The smallest thing can be life changing
My 22 year old son asked me to contact Care4Calais to volunteer with him for a weekend. I emailed them and explained that I had a weak right arm and wouldn’t be able to help much in the warehouse but that my son was strong and I had a 7 seater car and that was what I could offer: lifts.
We spent the morning in the warehouse where I stacked little soaps and toothpastes into boxes then headed out to a refugee site near Calais.
One of the first men in line put two fingers to his ear to indicate he was deaf and I suddenly realised I could use a skill here that I hadn’t even considered worth mentioning: that I can sign.
We sat on a blanket playing uno: the deaf guy and a group of his friends, and they fired questions at me. “What’s his name? How old is he? Where is he from? Does he have a girlfriend?” They had been friends for weeks, camping together, watching out for each other, sharing their stories, yet this man (boy, as it turns out – he signed that he was 16) hadn’t even been able to tell anyone his name.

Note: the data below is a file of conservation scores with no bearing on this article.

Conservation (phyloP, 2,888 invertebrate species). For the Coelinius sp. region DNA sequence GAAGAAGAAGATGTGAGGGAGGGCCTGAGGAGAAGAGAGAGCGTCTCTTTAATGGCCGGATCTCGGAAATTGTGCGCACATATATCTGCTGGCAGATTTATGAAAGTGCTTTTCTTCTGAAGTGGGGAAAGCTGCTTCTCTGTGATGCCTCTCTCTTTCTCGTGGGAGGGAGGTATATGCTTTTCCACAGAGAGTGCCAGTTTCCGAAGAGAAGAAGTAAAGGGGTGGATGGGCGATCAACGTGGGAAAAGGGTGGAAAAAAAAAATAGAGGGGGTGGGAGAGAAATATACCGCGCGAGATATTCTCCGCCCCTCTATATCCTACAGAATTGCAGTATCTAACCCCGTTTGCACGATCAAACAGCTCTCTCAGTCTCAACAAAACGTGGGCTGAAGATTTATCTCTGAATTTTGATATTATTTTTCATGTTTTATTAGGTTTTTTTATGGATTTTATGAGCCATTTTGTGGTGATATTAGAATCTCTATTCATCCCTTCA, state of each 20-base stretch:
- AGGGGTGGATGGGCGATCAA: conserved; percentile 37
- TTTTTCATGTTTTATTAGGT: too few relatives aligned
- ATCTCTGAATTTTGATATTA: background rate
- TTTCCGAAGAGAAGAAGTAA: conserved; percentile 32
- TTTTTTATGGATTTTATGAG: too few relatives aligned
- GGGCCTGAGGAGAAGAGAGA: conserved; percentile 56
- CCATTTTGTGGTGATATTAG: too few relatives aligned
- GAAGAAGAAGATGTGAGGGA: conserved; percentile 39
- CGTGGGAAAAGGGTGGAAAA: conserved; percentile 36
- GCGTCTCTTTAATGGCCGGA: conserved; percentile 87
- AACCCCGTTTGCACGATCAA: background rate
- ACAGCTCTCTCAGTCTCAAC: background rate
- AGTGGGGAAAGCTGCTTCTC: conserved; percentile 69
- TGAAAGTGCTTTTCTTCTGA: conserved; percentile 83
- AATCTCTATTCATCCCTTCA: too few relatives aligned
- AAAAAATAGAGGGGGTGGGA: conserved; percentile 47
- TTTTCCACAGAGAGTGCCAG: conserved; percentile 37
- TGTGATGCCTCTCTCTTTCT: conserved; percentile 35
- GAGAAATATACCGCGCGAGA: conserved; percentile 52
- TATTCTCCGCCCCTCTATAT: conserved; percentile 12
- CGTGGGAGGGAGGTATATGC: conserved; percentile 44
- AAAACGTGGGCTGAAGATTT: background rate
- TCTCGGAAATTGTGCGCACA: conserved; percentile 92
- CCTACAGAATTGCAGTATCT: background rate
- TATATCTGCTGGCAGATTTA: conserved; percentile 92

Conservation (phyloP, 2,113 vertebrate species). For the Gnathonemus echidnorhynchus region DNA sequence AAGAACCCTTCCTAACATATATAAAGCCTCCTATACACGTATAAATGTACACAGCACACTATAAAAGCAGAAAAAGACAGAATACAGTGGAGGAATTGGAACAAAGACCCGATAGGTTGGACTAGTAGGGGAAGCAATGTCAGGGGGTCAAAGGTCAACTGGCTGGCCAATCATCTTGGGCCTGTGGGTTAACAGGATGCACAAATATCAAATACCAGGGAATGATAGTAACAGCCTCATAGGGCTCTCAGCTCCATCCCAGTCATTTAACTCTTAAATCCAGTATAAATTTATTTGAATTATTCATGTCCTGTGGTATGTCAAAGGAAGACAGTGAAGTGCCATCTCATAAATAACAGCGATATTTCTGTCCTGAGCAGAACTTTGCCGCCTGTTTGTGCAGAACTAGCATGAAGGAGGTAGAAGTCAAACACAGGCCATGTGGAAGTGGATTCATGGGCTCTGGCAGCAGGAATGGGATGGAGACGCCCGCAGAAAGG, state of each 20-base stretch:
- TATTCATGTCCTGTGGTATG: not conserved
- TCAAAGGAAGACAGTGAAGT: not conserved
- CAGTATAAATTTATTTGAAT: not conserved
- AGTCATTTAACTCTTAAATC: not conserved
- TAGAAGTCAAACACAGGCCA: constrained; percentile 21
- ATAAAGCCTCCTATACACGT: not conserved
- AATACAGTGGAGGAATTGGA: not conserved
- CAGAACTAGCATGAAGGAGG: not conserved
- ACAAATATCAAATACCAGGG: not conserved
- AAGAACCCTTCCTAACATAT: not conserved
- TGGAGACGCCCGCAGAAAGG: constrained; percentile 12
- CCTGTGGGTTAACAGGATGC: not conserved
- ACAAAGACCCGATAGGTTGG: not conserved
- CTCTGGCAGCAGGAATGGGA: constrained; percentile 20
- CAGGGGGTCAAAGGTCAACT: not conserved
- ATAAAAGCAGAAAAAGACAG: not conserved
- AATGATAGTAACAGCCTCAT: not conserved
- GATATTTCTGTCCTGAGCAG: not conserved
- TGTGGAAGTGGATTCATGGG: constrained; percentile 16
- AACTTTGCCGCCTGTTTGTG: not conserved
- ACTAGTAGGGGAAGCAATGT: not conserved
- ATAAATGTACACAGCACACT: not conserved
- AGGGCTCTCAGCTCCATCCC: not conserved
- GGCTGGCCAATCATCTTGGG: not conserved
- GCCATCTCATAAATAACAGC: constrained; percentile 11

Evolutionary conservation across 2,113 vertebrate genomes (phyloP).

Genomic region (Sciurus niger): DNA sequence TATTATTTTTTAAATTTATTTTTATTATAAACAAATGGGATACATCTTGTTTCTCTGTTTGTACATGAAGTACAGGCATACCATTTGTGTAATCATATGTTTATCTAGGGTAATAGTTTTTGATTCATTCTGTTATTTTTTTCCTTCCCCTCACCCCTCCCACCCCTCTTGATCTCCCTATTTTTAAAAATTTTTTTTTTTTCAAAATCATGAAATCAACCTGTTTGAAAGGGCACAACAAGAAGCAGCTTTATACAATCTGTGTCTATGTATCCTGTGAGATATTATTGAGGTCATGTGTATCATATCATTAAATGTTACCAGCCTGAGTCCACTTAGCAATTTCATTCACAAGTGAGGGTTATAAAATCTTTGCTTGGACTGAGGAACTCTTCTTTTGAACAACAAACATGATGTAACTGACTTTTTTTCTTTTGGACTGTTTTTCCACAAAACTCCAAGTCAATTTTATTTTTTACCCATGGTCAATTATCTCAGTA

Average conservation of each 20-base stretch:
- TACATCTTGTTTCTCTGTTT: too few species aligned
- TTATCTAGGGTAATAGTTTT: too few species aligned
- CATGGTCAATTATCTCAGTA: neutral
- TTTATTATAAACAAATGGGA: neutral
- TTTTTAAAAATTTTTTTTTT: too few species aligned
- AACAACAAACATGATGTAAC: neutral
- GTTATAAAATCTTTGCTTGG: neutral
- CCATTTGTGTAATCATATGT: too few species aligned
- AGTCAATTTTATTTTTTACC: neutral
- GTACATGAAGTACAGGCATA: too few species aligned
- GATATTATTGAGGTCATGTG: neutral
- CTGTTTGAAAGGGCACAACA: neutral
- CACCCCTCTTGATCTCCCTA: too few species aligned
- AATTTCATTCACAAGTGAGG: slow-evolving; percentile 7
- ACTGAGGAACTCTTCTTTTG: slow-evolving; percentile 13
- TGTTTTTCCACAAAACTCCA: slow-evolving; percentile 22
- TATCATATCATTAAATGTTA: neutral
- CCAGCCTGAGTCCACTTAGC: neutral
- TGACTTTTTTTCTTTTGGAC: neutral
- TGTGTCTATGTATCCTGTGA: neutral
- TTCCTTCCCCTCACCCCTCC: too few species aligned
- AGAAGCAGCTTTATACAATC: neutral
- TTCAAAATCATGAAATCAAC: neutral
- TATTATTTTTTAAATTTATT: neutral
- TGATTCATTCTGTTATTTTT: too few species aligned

I can’t speak Arabic and he couldn’t speak English. I can’t sign African Sign Language and he couldn’t sign British Sign Language. The bridge we found was that we both knew a little broken American Sign Language and with that he was able to tell me, and his friends, that he wanted to go to England, to Birmingham, that he had a lovely deaf girlfriend, that he didn’t know anything about the asylum process, that he had been thrown off a bus when the driver realised he was deaf, that he had loved school as a child and wanted to be a wildlife photographer when he was older. A beaming smile never left his face.
Care4Calais charged his phone for him, provided WiFi, and with the precious little phone credit he had available he FaceTimed his girlfriend. “Look!” he signed “Today I ate, yes, AND HAD A CONVERSATION!” He turned the phone towards me and I waved at the happy face of his worried girlfriend so far away. “Thank you” she signed. And waved back.
Before we left the boy asked me to teach him the alphabet in British Sign Language. “When I get to England I need to be able to communicate.” So we slowly went through our ABCs, repeating and correcting until he had it down. I taught him to sign in British “I’m deaf. I’m 16. I want to claim asylum.” I hope he gets to use it. He taught me some African Sign Language too: the alphabet, “wildlife photographer”, “Sudan” and his sign name to indicate his tall hair.
So this was my first day. I was worried about coming. I doubted what I had to offer: nearly 50 with a dodgy arm. If you are thinking that you can’t volunteer because you’re not sure what you have to give please remember that you never know until the day what hidden talents you may have that you didn’t even realise could be so so important in a refugee’s journey. The smallest thing can be life changing.
To volunteer or donate go towww.care4calais.org